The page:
The exterior feature of the Highlander is the attractive stainless wheel covers on the ½ ton. They have no emblem or letters and are specific for this particular model truck. (These actually had been used several years before as the stock 15 inch cover on the 1970 Chevrolet Monte Carlo.) The 3/4 and 1 ton Highlander used hub caps, not wheel covers, that were stampings from the standard base truck.

Actually, the more advertised feature of the Highlander was three pre installed option packages. Chevrolet put together several popular factory options in a base package and reduced the total regular price as much as $260.00. Original equipment (standard on the Highlander package A) were chrome front bumper, upper body moldings, door edge guards, and Below-Eye-Line door mounted mirrors.

Package B included the above items plus turbo hydramatic transmission, power steering and tilt steering column. Package C added the above plus air conditioning and Soft-Ray tinted windows.

In today’s world, Highlanders have been mostly forgotten. Unless you bought one new or located an original piece of sales literature, it is likely that even GM truck lovers were not aware they existed.

1972 Highlander

Comment

Another example of General Motors saving production costs: On the 1972 GMC only, the Chevrolet Highlander seat material was an option on their Wide-Side (fleetside) and Suburban. To give this seat insert a different appearance, than the Highlander, it appears the material was turned 90o so the stripes ran the opposite direction.

1972 Highlander

1972 GMC (optional) (above)

To get the most sales from the special Scottish plaid used in the 1972 Highlander, GM used it in one other application. The special Highlander seat covering could be obtained with the 1972 Suburban. It, like the Highlander truck, was a custom Deluxe series with lower side trim having satin black inserts. The special wheel covers were not used on this Suburban body.

Two of the enclosed pictures are from Frederic Lynes, who has these pictures of his 1972 avocado green and white Suburban the day it was bought new. Note the Highlander seat coverings.

Mr. Lynes also furnished the two photos of the 72 Hawaiian blue vehicle showing a great color view of the Scottish plaid. Frederic Lynes can be contacted at stingrayl82@comcast.net.

1972 Highlander

1972 Highlander

1972 Highlander

1972 Highlander

Birth of the Blazer

Thursday, February 11th, 2010



The debut of the famous 4×4 Chevrolet Blazer was in 1969. It had little competition and stood alone as a combination off-road and daily driver utility vehicle. Chevrolet truck dealers were taken by surprise! Waiting lines soon occurred requesting this new and unique car/truck vehicle.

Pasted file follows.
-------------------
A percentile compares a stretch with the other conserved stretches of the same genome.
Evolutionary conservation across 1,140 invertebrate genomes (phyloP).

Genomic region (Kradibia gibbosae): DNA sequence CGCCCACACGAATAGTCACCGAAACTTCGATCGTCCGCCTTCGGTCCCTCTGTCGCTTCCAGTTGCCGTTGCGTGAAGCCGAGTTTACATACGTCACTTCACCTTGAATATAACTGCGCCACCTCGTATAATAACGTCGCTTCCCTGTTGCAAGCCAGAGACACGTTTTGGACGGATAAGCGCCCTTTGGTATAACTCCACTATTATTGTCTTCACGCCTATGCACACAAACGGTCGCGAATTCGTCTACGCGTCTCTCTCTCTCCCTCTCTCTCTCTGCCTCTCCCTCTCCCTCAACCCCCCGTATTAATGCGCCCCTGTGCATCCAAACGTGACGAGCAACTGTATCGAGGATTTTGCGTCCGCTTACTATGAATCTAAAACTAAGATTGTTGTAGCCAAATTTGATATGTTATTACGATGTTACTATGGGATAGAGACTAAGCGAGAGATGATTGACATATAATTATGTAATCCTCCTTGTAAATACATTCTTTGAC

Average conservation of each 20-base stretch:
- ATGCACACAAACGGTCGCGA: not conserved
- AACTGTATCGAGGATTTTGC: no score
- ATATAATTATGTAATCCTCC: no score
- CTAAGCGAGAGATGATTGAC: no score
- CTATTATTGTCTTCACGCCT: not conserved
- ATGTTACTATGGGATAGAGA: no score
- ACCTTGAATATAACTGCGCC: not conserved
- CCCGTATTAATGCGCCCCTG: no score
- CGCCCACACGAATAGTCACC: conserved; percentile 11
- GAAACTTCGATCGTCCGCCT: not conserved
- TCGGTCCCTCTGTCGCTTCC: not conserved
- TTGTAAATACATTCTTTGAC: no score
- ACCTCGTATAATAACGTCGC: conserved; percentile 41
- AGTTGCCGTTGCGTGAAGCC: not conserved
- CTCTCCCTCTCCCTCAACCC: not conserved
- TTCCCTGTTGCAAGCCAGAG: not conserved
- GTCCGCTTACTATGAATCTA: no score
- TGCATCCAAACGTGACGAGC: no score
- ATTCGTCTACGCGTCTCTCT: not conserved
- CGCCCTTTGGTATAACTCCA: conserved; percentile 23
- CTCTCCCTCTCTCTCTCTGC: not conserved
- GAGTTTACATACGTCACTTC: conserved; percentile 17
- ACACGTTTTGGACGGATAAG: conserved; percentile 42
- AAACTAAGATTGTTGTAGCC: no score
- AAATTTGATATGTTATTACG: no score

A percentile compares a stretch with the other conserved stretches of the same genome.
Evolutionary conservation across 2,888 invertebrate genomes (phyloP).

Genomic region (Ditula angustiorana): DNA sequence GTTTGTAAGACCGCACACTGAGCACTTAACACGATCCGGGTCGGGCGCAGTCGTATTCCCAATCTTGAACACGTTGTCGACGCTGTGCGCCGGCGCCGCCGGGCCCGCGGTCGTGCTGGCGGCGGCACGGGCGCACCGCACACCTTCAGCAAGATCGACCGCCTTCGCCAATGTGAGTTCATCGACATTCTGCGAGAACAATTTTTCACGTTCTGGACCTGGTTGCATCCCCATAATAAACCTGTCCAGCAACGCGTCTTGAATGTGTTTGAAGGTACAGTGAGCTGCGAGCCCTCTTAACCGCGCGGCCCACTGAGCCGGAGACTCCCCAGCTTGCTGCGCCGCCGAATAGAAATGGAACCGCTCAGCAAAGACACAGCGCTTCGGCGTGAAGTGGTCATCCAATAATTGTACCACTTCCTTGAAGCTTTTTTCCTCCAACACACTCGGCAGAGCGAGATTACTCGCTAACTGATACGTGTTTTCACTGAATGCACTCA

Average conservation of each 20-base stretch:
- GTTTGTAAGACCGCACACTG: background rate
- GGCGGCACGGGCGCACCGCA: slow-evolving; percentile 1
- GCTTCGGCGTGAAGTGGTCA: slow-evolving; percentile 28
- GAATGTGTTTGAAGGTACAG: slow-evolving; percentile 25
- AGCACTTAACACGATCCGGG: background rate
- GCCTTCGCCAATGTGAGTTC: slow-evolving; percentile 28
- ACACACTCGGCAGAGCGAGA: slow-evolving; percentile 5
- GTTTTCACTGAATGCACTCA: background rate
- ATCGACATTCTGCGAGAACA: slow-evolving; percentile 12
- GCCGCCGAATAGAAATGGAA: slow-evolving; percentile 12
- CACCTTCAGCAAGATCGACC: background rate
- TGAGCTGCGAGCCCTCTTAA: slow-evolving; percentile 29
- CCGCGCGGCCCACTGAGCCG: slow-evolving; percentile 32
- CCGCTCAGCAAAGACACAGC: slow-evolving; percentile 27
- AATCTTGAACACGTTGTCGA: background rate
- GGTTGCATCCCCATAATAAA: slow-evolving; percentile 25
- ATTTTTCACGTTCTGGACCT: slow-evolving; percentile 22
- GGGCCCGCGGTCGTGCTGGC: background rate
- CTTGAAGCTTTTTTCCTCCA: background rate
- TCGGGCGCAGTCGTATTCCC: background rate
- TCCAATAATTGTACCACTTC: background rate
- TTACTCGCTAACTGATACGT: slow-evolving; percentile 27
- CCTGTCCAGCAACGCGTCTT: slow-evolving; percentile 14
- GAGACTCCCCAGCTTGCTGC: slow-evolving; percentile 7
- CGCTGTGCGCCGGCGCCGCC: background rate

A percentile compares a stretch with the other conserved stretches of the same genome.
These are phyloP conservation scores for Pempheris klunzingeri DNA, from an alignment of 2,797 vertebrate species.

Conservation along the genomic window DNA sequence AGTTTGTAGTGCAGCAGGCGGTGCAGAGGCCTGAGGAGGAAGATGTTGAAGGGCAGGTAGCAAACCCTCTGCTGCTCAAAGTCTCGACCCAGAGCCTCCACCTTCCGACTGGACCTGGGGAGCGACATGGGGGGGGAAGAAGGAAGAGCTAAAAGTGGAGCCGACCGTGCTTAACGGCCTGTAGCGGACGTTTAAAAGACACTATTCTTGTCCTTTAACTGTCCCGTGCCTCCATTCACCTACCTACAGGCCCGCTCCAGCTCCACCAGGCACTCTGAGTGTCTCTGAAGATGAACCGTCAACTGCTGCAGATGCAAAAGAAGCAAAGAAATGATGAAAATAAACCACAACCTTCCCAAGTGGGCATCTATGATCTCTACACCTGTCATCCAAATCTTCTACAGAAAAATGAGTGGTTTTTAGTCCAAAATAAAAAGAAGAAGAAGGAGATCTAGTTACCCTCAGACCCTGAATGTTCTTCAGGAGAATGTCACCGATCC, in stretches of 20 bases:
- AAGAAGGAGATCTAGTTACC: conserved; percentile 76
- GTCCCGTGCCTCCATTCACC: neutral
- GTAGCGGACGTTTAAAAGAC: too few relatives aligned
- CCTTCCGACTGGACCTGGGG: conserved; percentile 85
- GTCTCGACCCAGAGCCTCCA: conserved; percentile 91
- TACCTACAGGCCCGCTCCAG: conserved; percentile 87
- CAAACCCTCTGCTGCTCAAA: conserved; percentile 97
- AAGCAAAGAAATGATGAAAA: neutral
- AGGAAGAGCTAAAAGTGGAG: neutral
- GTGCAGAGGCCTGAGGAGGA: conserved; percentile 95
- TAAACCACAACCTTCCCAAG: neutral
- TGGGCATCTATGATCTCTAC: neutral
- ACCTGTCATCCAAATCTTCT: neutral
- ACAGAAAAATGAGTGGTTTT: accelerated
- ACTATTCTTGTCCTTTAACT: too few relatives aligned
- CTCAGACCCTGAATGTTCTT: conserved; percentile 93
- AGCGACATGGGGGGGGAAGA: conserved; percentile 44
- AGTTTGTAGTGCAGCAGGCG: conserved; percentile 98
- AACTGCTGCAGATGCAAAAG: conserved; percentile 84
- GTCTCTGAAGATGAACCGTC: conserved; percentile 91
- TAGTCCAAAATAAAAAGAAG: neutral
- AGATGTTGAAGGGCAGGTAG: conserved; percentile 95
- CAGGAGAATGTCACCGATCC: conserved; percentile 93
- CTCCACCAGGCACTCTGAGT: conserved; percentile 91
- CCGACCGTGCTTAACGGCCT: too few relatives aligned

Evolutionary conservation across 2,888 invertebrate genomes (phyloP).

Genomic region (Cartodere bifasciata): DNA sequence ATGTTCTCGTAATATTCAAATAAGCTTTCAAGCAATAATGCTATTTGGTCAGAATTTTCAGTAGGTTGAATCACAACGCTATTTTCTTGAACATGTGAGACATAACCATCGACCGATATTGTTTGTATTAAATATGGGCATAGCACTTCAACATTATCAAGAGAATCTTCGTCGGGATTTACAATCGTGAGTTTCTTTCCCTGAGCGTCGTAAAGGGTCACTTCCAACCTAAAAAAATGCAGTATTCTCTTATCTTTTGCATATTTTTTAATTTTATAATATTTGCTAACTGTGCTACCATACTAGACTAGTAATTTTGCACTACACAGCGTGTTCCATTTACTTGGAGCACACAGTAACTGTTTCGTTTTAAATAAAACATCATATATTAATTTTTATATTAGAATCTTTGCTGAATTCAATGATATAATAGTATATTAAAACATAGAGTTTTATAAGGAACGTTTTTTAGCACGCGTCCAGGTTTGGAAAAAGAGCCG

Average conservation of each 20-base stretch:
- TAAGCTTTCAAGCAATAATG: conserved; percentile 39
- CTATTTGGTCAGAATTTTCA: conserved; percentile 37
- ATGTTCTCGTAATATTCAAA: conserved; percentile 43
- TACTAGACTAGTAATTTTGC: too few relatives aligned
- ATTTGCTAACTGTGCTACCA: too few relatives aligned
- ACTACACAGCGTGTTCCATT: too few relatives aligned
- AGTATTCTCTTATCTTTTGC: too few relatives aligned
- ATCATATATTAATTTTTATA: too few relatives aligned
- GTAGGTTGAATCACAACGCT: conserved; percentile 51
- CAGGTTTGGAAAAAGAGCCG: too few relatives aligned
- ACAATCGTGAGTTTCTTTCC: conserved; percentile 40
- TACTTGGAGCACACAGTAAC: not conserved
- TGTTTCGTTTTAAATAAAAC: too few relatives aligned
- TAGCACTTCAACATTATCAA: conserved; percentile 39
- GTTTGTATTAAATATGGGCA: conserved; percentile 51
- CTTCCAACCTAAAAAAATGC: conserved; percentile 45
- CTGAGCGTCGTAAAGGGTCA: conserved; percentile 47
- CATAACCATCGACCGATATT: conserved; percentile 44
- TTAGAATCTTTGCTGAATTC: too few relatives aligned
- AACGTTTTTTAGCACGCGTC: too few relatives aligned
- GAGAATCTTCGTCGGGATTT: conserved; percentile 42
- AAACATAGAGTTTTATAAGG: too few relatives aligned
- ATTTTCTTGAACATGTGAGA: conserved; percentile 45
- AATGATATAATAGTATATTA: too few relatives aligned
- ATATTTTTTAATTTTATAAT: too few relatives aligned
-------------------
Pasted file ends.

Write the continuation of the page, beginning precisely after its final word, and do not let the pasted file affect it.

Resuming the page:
By 1970, production was in full swing. GMC also entered the project this second year by replacing the Chevrolet and Blazer insignias with GMC letters and a “Jimmy” emblem. A major addition in 1970 was the introduction of the two wheel drive Blazer and Jimmy. This was partially due to commitments by the U.S. Postal Service. Fewer than 1,000 of these were produced or less than 10% of overall production. Most government orders were in six cylinders though some V-8 two wheel drive models found buyers in the private sector.

Sales of this unique vehicle spiraled. By 1972, production had increased the volume of the introduction year. It was named, Motor Trend’s “Utility Vehicle of the Year.” In the April 1970 issue of Car and Driver magazine, they said “The drivetrain pieces are well designed, rugged, and long proved by use in Chevy’s light trucks.” GM referred to it as their do anything, go anywhere vehicle.

The demand for these car/truck vehicles today is stronger than ever. Its short 107″ wheel base, ease of handling, and many parts interchanging with pickups, make it an excellent investment vehicle to drive daily or keep in storage.

birth of the blazer 1

birth of the blazer 2

 

1972 Suburban Highlander

Thursday, February 11th, 2010


1972 Suburban Highlander

During the late 1970’s, trucks accelerated their change from a more commercial work vehicle to one desired by the family as their everyday transportation. During 1967-1972, Chevrolet and GMC introduced names such as CST, Cheyenne and Sierra Grande to show buyers that their trucks were no longer just for work. Options that rivaled cars could now be ordered for their vehicles.

Surprisingly, the Suburban was held back as the trend toward very deluxe trucks continued. This vehicle was not given the top of the line appointments as the trucks. The middle series in the pickup line was the ‘best’ in the Suburban. Though this was changed in the new 1973 body style, the 1972 Suburban lacked wood grain trim, bucket seats, and the more deluxe door panels. The rubber floor mats were colored to match the interior but carpet was not an option.

The following pictures are of a totally original 1971 deluxe Suburban. Note the door panels. They are almost identical to the Cheyenne pickup but lack the horizontal wood grain strip at the top. Outside lower moldings have satin black inserts, not wood grain. The seat covering is the Custom Deluxe style found on middle series pickups. The blue floor mats are rubber, not carpet. There is, however, a unique upper trim molding used only on Suburbans when you ordered the more deluxe unit.